(b) make provision for preventing or restricting the participation of a member or co-opted member of a relevant authority in any business of the authority to which an interest disclosed under paragraph (a) relates.

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(4) Any participation by a member or co-opted member of a relevant authority in any business which is prohibited by the mandatory provisions is not a failure to comply with the authority's code of conduct if the member or co-opted member has acted in accordance with a dispensation from the prohibition granted by the authority's standards committee in accordance with regulations made under subsection (5).
(5) The Secretary of State may prescribe in regulations the circumstances in which standards committees may grant dispensations under subsection (4).
(6) Every register maintained under this section must be published and made available for public inspection.
(7) The interests which may be specified under subsection (2) in relation to a member or co-opted member of a relevant authority may include any interests of that member's spouse or partner or any member of that member's household.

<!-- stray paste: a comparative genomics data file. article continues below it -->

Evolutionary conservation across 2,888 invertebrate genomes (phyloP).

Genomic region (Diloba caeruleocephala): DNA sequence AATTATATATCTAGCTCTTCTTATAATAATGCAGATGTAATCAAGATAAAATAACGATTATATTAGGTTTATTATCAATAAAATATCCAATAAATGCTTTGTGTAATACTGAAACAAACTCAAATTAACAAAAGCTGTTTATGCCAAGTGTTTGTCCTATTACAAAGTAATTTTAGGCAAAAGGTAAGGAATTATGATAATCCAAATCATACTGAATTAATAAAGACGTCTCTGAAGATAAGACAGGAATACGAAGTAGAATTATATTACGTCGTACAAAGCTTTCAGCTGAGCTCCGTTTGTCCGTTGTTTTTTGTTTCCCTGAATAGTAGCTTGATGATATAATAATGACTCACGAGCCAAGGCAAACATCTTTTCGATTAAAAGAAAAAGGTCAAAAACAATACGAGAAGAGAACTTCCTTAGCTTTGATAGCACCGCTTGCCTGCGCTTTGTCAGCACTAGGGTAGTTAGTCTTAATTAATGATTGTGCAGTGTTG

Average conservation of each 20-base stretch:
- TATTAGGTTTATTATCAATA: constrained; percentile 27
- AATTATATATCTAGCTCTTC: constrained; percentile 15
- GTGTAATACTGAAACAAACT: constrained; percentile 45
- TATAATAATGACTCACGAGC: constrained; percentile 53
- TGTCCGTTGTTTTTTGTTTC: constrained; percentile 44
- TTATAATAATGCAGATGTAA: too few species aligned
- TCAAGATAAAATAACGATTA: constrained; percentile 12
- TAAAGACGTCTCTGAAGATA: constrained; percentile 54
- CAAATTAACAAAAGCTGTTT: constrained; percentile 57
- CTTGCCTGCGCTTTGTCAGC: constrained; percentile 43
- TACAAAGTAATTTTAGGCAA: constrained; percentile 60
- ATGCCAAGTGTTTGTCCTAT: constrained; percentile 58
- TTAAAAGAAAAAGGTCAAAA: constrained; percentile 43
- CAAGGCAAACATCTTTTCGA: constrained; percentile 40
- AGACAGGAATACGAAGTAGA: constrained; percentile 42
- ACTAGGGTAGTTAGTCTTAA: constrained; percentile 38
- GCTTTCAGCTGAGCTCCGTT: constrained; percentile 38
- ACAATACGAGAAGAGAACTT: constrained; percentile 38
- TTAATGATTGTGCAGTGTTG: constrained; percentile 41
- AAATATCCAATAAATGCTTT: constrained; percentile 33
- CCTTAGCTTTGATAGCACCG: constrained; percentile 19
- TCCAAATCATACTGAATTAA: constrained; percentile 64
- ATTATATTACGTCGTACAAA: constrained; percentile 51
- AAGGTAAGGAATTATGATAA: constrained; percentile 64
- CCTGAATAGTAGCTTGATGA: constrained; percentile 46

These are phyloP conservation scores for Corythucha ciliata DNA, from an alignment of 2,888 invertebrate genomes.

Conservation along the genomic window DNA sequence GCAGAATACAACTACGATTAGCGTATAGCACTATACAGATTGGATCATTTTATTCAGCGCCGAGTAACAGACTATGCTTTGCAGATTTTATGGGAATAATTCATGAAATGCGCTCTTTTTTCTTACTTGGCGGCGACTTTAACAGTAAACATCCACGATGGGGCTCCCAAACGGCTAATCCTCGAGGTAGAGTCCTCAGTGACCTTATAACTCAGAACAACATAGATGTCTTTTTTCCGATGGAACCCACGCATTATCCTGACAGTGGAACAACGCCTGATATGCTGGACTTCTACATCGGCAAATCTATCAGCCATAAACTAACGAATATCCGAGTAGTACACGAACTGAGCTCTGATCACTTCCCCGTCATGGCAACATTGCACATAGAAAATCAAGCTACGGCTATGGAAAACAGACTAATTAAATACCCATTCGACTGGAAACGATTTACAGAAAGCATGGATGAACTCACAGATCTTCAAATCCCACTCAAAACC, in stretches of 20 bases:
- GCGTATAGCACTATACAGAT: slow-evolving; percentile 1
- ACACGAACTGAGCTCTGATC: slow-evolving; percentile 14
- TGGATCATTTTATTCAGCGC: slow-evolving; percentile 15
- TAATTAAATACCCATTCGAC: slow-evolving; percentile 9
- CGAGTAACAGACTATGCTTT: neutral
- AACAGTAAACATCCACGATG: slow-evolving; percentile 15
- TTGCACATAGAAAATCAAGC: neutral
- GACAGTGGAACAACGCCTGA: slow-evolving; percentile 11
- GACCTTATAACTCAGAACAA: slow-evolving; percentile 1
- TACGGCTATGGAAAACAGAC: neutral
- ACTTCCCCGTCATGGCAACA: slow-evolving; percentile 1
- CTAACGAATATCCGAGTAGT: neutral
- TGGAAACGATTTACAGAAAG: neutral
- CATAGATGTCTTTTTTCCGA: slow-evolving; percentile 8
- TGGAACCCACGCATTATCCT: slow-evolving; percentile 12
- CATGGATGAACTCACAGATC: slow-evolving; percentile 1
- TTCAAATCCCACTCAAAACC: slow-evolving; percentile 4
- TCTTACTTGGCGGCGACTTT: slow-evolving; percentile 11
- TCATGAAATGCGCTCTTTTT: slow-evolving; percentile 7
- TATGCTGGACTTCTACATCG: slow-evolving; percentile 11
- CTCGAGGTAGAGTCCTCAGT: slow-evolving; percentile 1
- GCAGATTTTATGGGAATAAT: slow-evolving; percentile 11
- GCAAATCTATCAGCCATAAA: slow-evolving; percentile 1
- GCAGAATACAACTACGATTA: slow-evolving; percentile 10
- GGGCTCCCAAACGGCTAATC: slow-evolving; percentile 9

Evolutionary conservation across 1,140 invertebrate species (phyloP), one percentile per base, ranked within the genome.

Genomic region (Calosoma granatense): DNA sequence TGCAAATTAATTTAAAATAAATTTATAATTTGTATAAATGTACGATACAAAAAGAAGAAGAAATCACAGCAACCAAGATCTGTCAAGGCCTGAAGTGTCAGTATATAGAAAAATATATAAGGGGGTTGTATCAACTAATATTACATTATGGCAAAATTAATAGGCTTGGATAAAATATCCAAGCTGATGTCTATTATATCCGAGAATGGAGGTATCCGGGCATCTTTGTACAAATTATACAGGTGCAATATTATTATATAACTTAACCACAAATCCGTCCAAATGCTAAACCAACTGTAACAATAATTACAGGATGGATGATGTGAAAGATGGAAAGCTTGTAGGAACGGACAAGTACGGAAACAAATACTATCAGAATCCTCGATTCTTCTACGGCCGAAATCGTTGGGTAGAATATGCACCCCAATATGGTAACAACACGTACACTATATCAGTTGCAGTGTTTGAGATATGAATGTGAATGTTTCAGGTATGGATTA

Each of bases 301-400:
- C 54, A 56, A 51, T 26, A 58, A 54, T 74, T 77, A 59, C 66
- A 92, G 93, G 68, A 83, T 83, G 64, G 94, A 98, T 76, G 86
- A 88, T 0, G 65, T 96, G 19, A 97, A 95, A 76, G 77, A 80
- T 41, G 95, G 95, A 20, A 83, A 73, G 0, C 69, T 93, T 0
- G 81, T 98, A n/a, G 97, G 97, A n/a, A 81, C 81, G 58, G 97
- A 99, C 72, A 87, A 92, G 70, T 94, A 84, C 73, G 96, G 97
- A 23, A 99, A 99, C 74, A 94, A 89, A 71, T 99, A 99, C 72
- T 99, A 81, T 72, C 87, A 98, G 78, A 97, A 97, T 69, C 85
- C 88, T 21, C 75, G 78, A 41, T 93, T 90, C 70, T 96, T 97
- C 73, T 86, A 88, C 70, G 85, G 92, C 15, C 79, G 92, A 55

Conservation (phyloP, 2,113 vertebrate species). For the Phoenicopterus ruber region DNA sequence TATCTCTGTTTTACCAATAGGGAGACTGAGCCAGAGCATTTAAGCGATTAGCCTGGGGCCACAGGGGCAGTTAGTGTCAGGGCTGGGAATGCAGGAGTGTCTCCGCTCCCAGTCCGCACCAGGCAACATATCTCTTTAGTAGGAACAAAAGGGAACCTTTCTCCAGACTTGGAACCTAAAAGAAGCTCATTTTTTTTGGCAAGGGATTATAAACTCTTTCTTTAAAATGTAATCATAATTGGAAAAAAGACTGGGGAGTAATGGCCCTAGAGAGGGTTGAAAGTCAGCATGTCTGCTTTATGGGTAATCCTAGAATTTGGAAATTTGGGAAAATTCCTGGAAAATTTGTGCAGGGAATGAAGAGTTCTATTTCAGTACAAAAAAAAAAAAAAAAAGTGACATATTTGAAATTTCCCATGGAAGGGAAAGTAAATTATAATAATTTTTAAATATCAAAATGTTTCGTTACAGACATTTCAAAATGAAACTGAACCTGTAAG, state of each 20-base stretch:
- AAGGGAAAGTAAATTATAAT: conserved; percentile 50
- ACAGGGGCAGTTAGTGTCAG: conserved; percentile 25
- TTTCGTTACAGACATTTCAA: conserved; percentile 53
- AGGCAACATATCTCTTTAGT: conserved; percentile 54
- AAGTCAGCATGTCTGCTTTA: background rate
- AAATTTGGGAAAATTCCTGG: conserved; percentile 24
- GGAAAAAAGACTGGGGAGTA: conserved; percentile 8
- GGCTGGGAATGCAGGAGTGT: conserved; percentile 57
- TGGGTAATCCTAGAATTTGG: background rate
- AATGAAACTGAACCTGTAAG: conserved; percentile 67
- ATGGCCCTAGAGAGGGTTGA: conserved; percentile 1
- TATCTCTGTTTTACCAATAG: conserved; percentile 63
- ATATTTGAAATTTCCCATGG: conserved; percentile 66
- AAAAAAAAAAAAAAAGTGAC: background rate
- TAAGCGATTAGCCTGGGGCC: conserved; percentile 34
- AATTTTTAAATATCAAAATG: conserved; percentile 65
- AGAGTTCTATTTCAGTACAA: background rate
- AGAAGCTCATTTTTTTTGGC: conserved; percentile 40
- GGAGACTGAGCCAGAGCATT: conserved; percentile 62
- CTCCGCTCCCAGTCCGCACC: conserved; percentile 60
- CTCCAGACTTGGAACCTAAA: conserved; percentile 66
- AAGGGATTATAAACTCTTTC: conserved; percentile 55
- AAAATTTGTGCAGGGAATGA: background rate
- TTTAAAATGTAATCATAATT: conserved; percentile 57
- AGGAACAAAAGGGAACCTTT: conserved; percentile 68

(8) In this section "partner", in relation to a member or co-opted member of a relevant authority, means a person to whom the member is not married but with whom the member lives as husband or wife.
(9) The duty of a relevant authority under subsection (1) is to be discharged by the monitoring officer of the relevant authority.").

The noble Lord said: Amendment No. 359 introduces a new clause to replace the current Clause 53. It sets out important details of how we intend the new ethical framework to operate. In particular, it gives the monitoring officer a clear duty to set up and maintain a public register of members' interests. It also makes provision for the model code of conduct to cover the registration and declaration of interests.

In addition, the new clause enables the standards committee rather than the Secretary of State to grant dispensations for members to participate in business where they have an interest, subject to regulations issued by the Secretary of State. We believe that this is a significant and sensible delegation to those who are best placed to decide such issues so long as there is clear guidance on interpretation.